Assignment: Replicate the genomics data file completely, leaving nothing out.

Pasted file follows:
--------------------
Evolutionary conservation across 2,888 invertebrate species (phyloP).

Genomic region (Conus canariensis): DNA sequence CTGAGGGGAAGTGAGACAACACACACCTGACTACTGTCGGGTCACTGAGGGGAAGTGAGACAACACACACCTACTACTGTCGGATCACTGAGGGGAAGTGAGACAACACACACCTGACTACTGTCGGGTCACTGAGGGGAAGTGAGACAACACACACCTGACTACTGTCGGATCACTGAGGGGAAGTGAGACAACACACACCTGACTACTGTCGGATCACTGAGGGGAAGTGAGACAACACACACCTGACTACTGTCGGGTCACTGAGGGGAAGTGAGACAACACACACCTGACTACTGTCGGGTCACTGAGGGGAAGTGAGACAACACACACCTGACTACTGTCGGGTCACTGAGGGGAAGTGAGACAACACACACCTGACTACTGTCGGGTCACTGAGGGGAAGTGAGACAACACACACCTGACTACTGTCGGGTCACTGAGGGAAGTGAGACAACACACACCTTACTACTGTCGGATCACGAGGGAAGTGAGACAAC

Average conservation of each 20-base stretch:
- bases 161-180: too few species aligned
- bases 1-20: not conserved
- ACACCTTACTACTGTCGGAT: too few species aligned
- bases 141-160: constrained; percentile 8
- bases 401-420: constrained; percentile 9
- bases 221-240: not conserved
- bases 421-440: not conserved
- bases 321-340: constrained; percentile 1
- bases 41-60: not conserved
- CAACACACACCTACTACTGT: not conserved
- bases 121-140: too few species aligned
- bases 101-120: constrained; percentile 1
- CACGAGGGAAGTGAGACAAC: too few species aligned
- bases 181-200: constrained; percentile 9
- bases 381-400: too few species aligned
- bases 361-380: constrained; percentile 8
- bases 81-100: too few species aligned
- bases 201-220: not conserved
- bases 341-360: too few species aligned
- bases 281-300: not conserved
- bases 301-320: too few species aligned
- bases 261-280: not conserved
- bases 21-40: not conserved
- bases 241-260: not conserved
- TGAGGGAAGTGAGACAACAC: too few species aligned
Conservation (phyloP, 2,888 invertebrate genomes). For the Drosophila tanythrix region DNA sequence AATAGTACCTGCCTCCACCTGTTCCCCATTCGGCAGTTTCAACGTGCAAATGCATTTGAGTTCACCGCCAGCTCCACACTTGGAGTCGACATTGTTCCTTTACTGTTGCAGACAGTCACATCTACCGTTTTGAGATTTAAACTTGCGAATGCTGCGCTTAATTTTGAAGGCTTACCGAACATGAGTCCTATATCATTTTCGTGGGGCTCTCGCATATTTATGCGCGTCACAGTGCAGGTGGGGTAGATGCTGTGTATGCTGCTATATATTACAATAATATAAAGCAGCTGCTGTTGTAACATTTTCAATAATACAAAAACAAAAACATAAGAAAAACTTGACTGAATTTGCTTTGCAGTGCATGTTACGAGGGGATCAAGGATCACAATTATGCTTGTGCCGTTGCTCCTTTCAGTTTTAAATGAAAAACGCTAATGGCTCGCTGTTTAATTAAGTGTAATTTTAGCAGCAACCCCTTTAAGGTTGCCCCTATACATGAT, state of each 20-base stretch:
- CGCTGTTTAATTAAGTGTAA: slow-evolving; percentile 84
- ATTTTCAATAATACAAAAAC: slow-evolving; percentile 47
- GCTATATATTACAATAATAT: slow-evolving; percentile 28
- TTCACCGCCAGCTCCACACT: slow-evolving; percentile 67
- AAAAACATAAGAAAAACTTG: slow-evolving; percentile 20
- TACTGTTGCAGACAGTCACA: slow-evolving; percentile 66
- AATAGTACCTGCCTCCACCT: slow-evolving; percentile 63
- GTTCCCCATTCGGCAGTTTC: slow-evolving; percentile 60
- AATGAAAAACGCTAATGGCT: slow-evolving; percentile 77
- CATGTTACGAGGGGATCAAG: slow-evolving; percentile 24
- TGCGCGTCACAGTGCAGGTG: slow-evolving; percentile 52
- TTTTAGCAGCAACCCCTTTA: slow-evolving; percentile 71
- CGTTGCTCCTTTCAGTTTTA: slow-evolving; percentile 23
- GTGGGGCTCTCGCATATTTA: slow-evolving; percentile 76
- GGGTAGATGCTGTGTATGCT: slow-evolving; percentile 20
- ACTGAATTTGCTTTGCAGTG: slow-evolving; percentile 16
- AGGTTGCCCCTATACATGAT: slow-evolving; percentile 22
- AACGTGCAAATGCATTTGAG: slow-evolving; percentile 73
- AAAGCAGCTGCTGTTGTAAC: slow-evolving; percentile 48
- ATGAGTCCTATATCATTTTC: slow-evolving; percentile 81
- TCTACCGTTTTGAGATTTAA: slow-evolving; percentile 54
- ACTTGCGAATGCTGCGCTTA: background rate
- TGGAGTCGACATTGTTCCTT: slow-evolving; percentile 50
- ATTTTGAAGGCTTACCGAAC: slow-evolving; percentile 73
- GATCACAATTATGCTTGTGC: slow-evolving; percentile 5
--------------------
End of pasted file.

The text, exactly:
Evolutionary conservation across 2,888 invertebrate species (phyloP).

Genomic region (Conus canariensis): DNA sequence CTGAGGGGAAGTGAGACAACACACACCTGACTACTGTCGGGTCACTGAGGGGAAGTGAGACAACACACACCTACTACTGTCGGATCACTGAGGGGAAGTGAGACAACACACACCTGACTACTGTCGGGTCACTGAGGGGAAGTGAGACAACACACACCTGACTACTGTCGGATCACTGAGGGGAAGTGAGACAACACACACCTGACTACTGTCGGATCACTGAGGGGAAGTGAGACAACACACACCTGACTACTGTCGGGTCACTGAGGGGAAGTGAGACAACACACACCTGACTACTGTCGGGTCACTGAGGGGAAGTGAGACAACACACACCTGACTACTGTCGGGTCACTGAGGGGAAGTGAGACAACACACACCTGACTACTGTCGGGTCACTGAGGGGAAGTGAGACAACACACACCTGACTACTGTCGGGTCACTGAGGGAAGTGAGACAACACACACCTTACTACTGTCGGATCACGAGGGAAGTGAGACAAC

Average conservation of each 20-base stretch:
- bases 161-180: too few species aligned
- bases 1-20: not conserved
- ACACCTTACTACTGTCGGAT: too few species aligned
- bases 141-160: constrained; percentile 8
- bases 401-420: constrained; percentile 9
- bases 221-240: not conserved
- bases 421-440: not conserved
- bases 321-340: constrained; percentile 1
- bases 41-60: not conserved
- CAACACACACCTACTACTGT: not conserved
- bases 121-140: too few species aligned
- bases 101-120: constrained; percentile 1
- CACGAGGGAAGTGAGACAAC: too few species aligned
- bases 181-200: constrained; percentile 9
- bases 381-400: too few species aligned
- bases 361-380: constrained; percentile 8
- bases 81-100: too few species aligned
- bases 201-220: not conserved
- bases 341-360: too few species aligned
- bases 281-300: not conserved
- bases 301-320: too few species aligned
- bases 261-280: not conserved
- bases 21-40: not conserved
- bases 241-260: not conserved
- TGAGGGAAGTGAGACAACAC: too few species aligned
Conservation (phyloP, 2,888 invertebrate genomes). For the Drosophila tanythrix region DNA sequence AATAGTACCTGCCTCCACCTGTTCCCCATTCGGCAGTTTCAACGTGCAAATGCATTTGAGTTCACCGCCAGCTCCACACTTGGAGTCGACATTGTTCCTTTACTGTTGCAGACAGTCACATCTACCGTTTTGAGATTTAAACTTGCGAATGCTGCGCTTAATTTTGAAGGCTTACCGAACATGAGTCCTATATCATTTTCGTGGGGCTCTCGCATATTTATGCGCGTCACAGTGCAGGTGGGGTAGATGCTGTGTATGCTGCTATATATTACAATAATATAAAGCAGCTGCTGTTGTAACATTTTCAATAATACAAAAACAAAAACATAAGAAAAACTTGACTGAATTTGCTTTGCAGTGCATGTTACGAGGGGATCAAGGATCACAATTATGCTTGTGCCGTTGCTCCTTTCAGTTTTAAATGAAAAACGCTAATGGCTCGCTGTTTAATTAAGTGTAATTTTAGCAGCAACCCCTTTAAGGTTGCCCCTATACATGAT, state of each 20-base stretch:
- CGCTGTTTAATTAAGTGTAA: slow-evolving; percentile 84
- ATTTTCAATAATACAAAAAC: slow-evolving; percentile 47
- GCTATATATTACAATAATAT: slow-evolving; percentile 28
- TTCACCGCCAGCTCCACACT: slow-evolving; percentile 67
- AAAAACATAAGAAAAACTTG: slow-evolving; percentile 20
- TACTGTTGCAGACAGTCACA: slow-evolving; percentile 66
- AATAGTACCTGCCTCCACCT: slow-evolving; percentile 63
- GTTCCCCATTCGGCAGTTTC: slow-evolving; percentile 60
- AATGAAAAACGCTAATGGCT: slow-evolving; percentile 77
- CATGTTACGAGGGGATCAAG: slow-evolving; percentile 24
- TGCGCGTCACAGTGCAGGTG: slow-evolving; percentile 52
- TTTTAGCAGCAACCCCTTTA: slow-evolving; percentile 71
- CGTTGCTCCTTTCAGTTTTA: slow-evolving; percentile 23
- GTGGGGCTCTCGCATATTTA: slow-evolving; percentile 76
- GGGTAGATGCTGTGTATGCT: slow-evolving; percentile 20
- ACTGAATTTGCTTTGCAGTG: slow-evolving; percentile 16
- AGGTTGCCCCTATACATGAT: slow-evolving; percentile 22
- AACGTGCAAATGCATTTGAG: slow-evolving; percentile 73
- AAAGCAGCTGCTGTTGTAAC: slow-evolving; percentile 48
- ATGAGTCCTATATCATTTTC: slow-evolving; percentile 81
- TCTACCGTTTTGAGATTTAA: slow-evolving; percentile 54
- ACTTGCGAATGCTGCGCTTA: background rate
- TGGAGTCGACATTGTTCCTT: slow-evolving; percentile 50
- ATTTTGAAGGCTTACCGAAC: slow-evolving; percentile 73
- GATCACAATTATGCTTGTGC: slow-evolving; percentile 5